.pause(3000.milliseconds)

  setUp(
    scn.inject(atOnceUsers(1))
  ).protocols(httpConf)

}

5.2.1 Pauses

In the above script, we are making 3 API calls. One to videogamesthen one to videogames / 1and then another one to videogames

We’ve added different pauses at the end of each call.

First in line eighteen we added .pause(5) is a pause for 5 seconds.

Then in the line 24 We have done .pause(1, 20) is a pause for accidental time from 1 to 20 seconds.

Finally, in the line 29 we have .pause(3000.milliseconds) – as you might guess, this paused the Gatling script for 3000 milliseconds. Note: For Gatling to recognize milliseconds, we need to import scala.concurrent.duration.DurationInt to our class.

5.2.2 Checking response codes

For each of our API calls, Gatling checks the response code that comes back to us. If the response code does not match the assertion, Gatling will throw an error.

In line 17 we wrote .check(status.is(200))) – to check that the response code is 200.

Then in the line 23 we have .check(status.in(200 to 210))), which checks if the response code is in the range 200 to 210.

Finally, in the line 28 we check that the response code was NOT something from .check(status.not(404, status.not(500))) – to check that the response code is not 404 or 500.

5.3 Correlation in Gatling with the Check API

The Check API in Gatling does two things:

  • Asserted that the response contains some expected data.

  • Extracting data from this answer.

In this code example, we will use JSONPath to test some text in the response body. We will then use JSONPath in another call to retrieve some data from the response body and store that data in variable… And then we will use this variable in the next API call.

This process is called correlation and is a common scenario in load testing and performance testing.

Create a new script in the folder simulations With name CheckResponseBodyAndExtract… Here is its code:

package simulations

import io.gatling.core.Predef._
import io.gatling.http.Predef._

class CheckResponseBodyAndExtract extends Simulation {

  val httpConf = http.baseUrl("https://localhost:8080/app/")
    .header("Accept", "application/json")

  val scn = scenario("Check JSON Path")

      // First call - check the name of the game
      .exec(http("Get specific game")
      .get("videogames/1")
      .check(jsonPath("$.name").is("Resident Evil 4")))

      // Second call - extract the ID of a game and save it to a variable called gameId
      .exec(http("Get all video games")
      .get("videogames")
      .check(jsonPath("$[1].id").saveAs("gameId")))

      // Third call - use the gameId variable saved from the above call
      .exec(http("Get specific game")
      .get("videogames/${gameId}")
      .check(jsonPath("$.name").is("Gran Turismo 3"))

  setUp(
    scn.inject(atOnceUsers(1))
  ).protocols(httpConf)

}

Here we are making 3 different API calls. In the first call, we use JSONPath to check that the value by key name in the returned JSON matches Resident evil 4 :

  .exec(http("Get specific game")
  .get("videogames/1")
  .check(jsonPath("$.name").is("Resident Evil 4")))

The above challenge was just a validation and assertion of the name of the game. In the second call, we are actually retrieving the value and storing it in a variable. We extract id second game returned in JSON (i.e. game with index 1):

  .exec(http("Get all video games")
  .get("videogames")
  .check(jsonPath("$[1].id").saveAs("gameId")))

Now that we have a variable gameId, we can use it in the URL of the third API call:

  .exec(http("Get specific game")
  .get("videogames/${gameId}")
  .check(jsonPath("$.name").is("Gran Turismo 3"))

This is how you can perform correlation in Gatling by extracting data using the method .check()and then storing into a variable with .saveAs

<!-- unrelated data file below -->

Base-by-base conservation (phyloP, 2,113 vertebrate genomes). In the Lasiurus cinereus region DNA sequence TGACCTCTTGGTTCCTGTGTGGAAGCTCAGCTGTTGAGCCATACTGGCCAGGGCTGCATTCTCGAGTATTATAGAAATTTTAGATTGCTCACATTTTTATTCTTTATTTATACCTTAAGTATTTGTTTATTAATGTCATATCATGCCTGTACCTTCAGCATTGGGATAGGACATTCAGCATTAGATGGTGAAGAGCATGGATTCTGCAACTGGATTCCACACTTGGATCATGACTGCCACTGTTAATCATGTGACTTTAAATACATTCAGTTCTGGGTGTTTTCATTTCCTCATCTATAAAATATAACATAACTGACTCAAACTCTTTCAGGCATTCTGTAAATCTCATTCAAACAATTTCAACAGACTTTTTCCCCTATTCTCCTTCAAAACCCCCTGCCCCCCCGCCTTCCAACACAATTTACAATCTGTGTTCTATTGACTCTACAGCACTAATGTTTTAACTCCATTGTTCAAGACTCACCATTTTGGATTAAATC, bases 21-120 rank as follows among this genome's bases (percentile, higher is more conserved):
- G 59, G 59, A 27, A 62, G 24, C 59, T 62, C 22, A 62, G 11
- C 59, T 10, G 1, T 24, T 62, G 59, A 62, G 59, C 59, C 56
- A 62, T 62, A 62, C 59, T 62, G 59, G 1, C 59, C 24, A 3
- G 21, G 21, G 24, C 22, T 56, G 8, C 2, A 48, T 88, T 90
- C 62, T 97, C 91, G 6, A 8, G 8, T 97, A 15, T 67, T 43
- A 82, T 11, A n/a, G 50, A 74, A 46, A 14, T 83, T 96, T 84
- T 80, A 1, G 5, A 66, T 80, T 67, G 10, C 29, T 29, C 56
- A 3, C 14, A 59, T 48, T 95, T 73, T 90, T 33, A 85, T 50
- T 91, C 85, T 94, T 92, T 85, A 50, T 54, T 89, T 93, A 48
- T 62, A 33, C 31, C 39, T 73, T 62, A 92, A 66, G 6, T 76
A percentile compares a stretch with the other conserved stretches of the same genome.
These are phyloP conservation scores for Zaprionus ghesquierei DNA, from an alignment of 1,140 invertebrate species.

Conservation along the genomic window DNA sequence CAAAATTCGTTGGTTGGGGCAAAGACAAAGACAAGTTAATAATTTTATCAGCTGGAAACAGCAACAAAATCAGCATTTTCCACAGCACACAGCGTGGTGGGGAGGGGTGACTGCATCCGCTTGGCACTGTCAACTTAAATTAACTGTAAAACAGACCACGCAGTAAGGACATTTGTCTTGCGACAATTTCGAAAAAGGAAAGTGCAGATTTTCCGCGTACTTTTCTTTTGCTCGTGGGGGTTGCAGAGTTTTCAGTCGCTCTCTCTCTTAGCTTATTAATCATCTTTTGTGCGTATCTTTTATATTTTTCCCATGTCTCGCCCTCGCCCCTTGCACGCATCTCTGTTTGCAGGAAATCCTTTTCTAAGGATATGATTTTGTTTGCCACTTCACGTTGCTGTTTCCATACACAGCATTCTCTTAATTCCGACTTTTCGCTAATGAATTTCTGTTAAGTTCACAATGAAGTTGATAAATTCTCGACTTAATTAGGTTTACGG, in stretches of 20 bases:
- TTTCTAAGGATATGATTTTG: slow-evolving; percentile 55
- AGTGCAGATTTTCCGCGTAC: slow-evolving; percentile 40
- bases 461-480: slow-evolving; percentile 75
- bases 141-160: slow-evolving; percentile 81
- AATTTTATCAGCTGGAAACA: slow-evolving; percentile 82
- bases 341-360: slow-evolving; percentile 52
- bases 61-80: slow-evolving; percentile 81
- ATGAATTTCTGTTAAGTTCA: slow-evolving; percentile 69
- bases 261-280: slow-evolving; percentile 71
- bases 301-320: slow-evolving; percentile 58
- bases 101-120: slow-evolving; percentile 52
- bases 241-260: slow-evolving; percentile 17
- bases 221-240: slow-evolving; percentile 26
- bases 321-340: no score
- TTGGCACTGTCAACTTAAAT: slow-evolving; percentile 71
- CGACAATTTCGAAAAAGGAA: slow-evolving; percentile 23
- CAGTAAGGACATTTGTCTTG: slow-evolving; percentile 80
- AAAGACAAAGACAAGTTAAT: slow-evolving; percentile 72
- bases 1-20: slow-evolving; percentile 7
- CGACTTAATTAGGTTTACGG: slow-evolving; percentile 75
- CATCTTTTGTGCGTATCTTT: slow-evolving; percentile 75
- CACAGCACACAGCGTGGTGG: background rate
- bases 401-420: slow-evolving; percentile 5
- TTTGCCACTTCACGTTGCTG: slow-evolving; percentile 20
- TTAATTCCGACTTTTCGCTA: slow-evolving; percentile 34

You can find out more about Check API in the Gatling documentation.

5.4. Reusing Code in Gatling with Methods and Loop Calls

In the example scripts we’ve seen so far, we write all the code for each HTTP call individually. If we want to make another HTTP call to the same endpoint, it would be better to convert that code into a method.

This makes the steps in our script more understandable, since the logic of each step is abstracted.

Create a new script in the folder simulations under the name CodeReuseWithObjects… Here is its code:

package simulations

import io.gatling.core.Predef._
import io.gatling.http.Predef._

class CodeReuseWithObjects extends Simulation {

  val httpConf = http.baseUrl("https://localhost:8080/app/")
    .header("Accept", "application/json")


  def getAllVideoGames() = {
    repeat(3) {
      exec(http("Get all video games - 1st call")
        .get("videogames")
        .check(status.is(200)))
    }
  }

  def getSpecificVideoGame() = {
    repeat(5) {
      exec(http("Get specific game")
        .get("videogames/1")
        .check(status.in(200 to 210)))
    }
  }

  val scn = scenario("Code reuse")
      .exec(getAllVideoGames())
      .pause(5)
      .exec(getSpecificVideoGame())
      .pause(5)
      .exec(getAllVideoGames())

  setUp(
    scn.inject(atOnceUsers(1))
  ).protocols(httpConf)

}

We have defined two different methods for the two different API calls we make in this script. The first one is for getAllVideoGames():

  def getAllVideoGames() = {
    repeat(3) {
      exec(http("Get all video games - 1st call")
        .get("videogames")
        .check(status.is(200)))
    }
  }

Please note that we have added a method repeat(3) – this means that the code inside the block will be repeated 3 times (that is, it will make 3 HTTP calls).

The second HTTP call is to get a specific game:

def getSpecificVideoGame() = {
    repeat(5) {
      exec(http("Get specific game")
        .get("videogames/1")
        .check(status.in(200 to 210)))
    }
  }

We added the method again repeat(5)to repeat this call 5 times.

We can now call these methods in our script along with pause between each method, and the script itself looks nicer:

  val scn = scenario("Code reuse")
      .exec(getAllVideoGames())
      .pause(5)
      .exec(getSpecificVideoGame())
      .pause(5)
      .exec(getAllVideoGames())

Using the above style is helpful when your scripts get more complex. This is especially useful if you frequently make the same or similar API calls in your Gatling script.


Learn more about the course “Stress Testing”.

View a recording of an open demo lesson “LoadRunner: Developing and Debugging a Load Testing Script”